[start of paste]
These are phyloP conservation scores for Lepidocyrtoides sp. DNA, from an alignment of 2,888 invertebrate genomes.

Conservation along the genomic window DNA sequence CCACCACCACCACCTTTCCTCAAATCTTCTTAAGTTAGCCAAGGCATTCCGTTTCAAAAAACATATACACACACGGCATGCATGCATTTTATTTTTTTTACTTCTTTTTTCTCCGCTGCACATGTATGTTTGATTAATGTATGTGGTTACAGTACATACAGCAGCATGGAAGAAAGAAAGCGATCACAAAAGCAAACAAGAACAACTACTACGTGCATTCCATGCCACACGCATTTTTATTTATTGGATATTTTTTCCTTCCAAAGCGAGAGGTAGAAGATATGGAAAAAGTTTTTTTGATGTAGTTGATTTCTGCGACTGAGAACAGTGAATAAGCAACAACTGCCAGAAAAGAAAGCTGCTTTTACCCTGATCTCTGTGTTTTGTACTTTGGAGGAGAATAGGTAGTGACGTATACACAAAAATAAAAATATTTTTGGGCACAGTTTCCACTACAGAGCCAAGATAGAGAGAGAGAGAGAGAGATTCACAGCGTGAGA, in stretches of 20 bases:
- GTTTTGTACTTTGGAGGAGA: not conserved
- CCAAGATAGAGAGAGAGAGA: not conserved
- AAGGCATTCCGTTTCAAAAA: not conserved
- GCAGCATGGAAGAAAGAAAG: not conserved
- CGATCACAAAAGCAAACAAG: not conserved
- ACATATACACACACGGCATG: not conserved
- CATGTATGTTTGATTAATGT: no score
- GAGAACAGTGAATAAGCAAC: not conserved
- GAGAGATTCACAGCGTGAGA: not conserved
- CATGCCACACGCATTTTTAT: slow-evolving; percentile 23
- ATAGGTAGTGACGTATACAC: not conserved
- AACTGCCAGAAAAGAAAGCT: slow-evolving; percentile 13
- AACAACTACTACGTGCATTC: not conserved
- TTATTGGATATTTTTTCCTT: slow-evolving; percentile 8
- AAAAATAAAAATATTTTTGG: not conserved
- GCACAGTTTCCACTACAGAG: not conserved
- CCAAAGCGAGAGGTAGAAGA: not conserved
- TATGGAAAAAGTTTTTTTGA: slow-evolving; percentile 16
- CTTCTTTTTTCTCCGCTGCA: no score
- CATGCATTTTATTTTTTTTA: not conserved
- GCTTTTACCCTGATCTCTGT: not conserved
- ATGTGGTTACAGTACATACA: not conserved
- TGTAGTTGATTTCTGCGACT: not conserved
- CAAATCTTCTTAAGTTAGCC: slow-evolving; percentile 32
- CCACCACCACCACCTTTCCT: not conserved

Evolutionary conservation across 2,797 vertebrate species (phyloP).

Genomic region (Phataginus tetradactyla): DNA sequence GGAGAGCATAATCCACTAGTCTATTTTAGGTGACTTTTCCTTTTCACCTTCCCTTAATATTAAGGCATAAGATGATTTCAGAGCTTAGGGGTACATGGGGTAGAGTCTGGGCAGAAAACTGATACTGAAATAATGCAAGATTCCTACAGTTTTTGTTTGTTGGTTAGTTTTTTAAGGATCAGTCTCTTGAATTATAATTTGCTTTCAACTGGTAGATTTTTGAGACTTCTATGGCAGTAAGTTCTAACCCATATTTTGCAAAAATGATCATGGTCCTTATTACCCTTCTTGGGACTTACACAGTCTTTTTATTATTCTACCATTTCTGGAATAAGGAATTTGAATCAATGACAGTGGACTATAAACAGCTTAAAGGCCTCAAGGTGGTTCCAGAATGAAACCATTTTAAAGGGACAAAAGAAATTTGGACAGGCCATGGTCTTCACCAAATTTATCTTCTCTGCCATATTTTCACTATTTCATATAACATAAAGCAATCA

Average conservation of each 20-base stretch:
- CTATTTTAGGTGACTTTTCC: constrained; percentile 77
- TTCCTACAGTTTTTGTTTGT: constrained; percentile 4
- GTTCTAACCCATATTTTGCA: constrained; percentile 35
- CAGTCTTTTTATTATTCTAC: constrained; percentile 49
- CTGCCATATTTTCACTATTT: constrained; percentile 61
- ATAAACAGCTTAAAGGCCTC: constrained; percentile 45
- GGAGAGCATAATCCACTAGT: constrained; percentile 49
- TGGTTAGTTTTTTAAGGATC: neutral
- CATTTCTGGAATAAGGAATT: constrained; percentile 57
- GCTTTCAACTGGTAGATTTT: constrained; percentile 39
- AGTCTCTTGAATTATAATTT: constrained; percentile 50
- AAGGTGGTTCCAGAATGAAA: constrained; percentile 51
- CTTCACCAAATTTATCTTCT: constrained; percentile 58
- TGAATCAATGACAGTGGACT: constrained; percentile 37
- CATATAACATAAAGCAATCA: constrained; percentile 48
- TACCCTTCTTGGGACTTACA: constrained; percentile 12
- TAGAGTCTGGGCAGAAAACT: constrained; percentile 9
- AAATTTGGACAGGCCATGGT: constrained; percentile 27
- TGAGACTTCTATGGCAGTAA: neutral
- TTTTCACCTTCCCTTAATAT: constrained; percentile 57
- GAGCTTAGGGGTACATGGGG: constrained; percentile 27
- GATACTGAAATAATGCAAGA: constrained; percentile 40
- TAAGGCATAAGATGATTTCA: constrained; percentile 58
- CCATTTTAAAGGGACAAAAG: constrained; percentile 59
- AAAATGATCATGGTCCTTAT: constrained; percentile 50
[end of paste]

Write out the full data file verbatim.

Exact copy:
These are phyloP conservation scores for Lepidocyrtoides sp. DNA, from an alignment of 2,888 invertebrate genomes.

Conservation along the genomic window DNA sequence CCACCACCACCACCTTTCCTCAAATCTTCTTAAGTTAGCCAAGGCATTCCGTTTCAAAAAACATATACACACACGGCATGCATGCATTTTATTTTTTTTACTTCTTTTTTCTCCGCTGCACATGTATGTTTGATTAATGTATGTGGTTACAGTACATACAGCAGCATGGAAGAAAGAAAGCGATCACAAAAGCAAACAAGAACAACTACTACGTGCATTCCATGCCACACGCATTTTTATTTATTGGATATTTTTTCCTTCCAAAGCGAGAGGTAGAAGATATGGAAAAAGTTTTTTTGATGTAGTTGATTTCTGCGACTGAGAACAGTGAATAAGCAACAACTGCCAGAAAAGAAAGCTGCTTTTACCCTGATCTCTGTGTTTTGTACTTTGGAGGAGAATAGGTAGTGACGTATACACAAAAATAAAAATATTTTTGGGCACAGTTTCCACTACAGAGCCAAGATAGAGAGAGAGAGAGAGAGATTCACAGCGTGAGA, in stretches of 20 bases:
- GTTTTGTACTTTGGAGGAGA: not conserved
- CCAAGATAGAGAGAGAGAGA: not conserved
- AAGGCATTCCGTTTCAAAAA: not conserved
- GCAGCATGGAAGAAAGAAAG: not conserved
- CGATCACAAAAGCAAACAAG: not conserved
- ACATATACACACACGGCATG: not conserved
- CATGTATGTTTGATTAATGT: no score
- GAGAACAGTGAATAAGCAAC: not conserved
- GAGAGATTCACAGCGTGAGA: not conserved
- CATGCCACACGCATTTTTAT: slow-evolving; percentile 23
- ATAGGTAGTGACGTATACAC: not conserved
- AACTGCCAGAAAAGAAAGCT: slow-evolving; percentile 13
- AACAACTACTACGTGCATTC: not conserved
- TTATTGGATATTTTTTCCTT: slow-evolving; percentile 8
- AAAAATAAAAATATTTTTGG: not conserved
- GCACAGTTTCCACTACAGAG: not conserved
- CCAAAGCGAGAGGTAGAAGA: not conserved
- TATGGAAAAAGTTTTTTTGA: slow-evolving; percentile 16
- CTTCTTTTTTCTCCGCTGCA: no score
- CATGCATTTTATTTTTTTTA: not conserved
- GCTTTTACCCTGATCTCTGT: not conserved
- ATGTGGTTACAGTACATACA: not conserved
- TGTAGTTGATTTCTGCGACT: not conserved
- CAAATCTTCTTAAGTTAGCC: slow-evolving; percentile 32
- CCACCACCACCACCTTTCCT: not conserved

Evolutionary conservation across 2,797 vertebrate species (phyloP).

Genomic region (Phataginus tetradactyla): DNA sequence GGAGAGCATAATCCACTAGTCTATTTTAGGTGACTTTTCCTTTTCACCTTCCCTTAATATTAAGGCATAAGATGATTTCAGAGCTTAGGGGTACATGGGGTAGAGTCTGGGCAGAAAACTGATACTGAAATAATGCAAGATTCCTACAGTTTTTGTTTGTTGGTTAGTTTTTTAAGGATCAGTCTCTTGAATTATAATTTGCTTTCAACTGGTAGATTTTTGAGACTTCTATGGCAGTAAGTTCTAACCCATATTTTGCAAAAATGATCATGGTCCTTATTACCCTTCTTGGGACTTACACAGTCTTTTTATTATTCTACCATTTCTGGAATAAGGAATTTGAATCAATGACAGTGGACTATAAACAGCTTAAAGGCCTCAAGGTGGTTCCAGAATGAAACCATTTTAAAGGGACAAAAGAAATTTGGACAGGCCATGGTCTTCACCAAATTTATCTTCTCTGCCATATTTTCACTATTTCATATAACATAAAGCAATCA

Average conservation of each 20-base stretch:
- CTATTTTAGGTGACTTTTCC: constrained; percentile 77
- TTCCTACAGTTTTTGTTTGT: constrained; percentile 4
- GTTCTAACCCATATTTTGCA: constrained; percentile 35
- CAGTCTTTTTATTATTCTAC: constrained; percentile 49
- CTGCCATATTTTCACTATTT: constrained; percentile 61
- ATAAACAGCTTAAAGGCCTC: constrained; percentile 45
- GGAGAGCATAATCCACTAGT: constrained; percentile 49
- TGGTTAGTTTTTTAAGGATC: neutral
- CATTTCTGGAATAAGGAATT: constrained; percentile 57
- GCTTTCAACTGGTAGATTTT: constrained; percentile 39
- AGTCTCTTGAATTATAATTT: constrained; percentile 50
- AAGGTGGTTCCAGAATGAAA: constrained; percentile 51
- CTTCACCAAATTTATCTTCT: constrained; percentile 58
- TGAATCAATGACAGTGGACT: constrained; percentile 37
- CATATAACATAAAGCAATCA: constrained; percentile 48
- TACCCTTCTTGGGACTTACA: constrained; percentile 12
- TAGAGTCTGGGCAGAAAACT: constrained; percentile 9
- AAATTTGGACAGGCCATGGT: constrained; percentile 27
- TGAGACTTCTATGGCAGTAA: neutral
- TTTTCACCTTCCCTTAATAT: constrained; percentile 57
- GAGCTTAGGGGTACATGGGG: constrained; percentile 27
- GATACTGAAATAATGCAAGA: constrained; percentile 40
- TAAGGCATAAGATGATTTCA: constrained; percentile 58
- CCATTTTAAAGGGACAAAAG: constrained; percentile 59
- AAAATGATCATGGTCCTTAT: constrained; percentile 50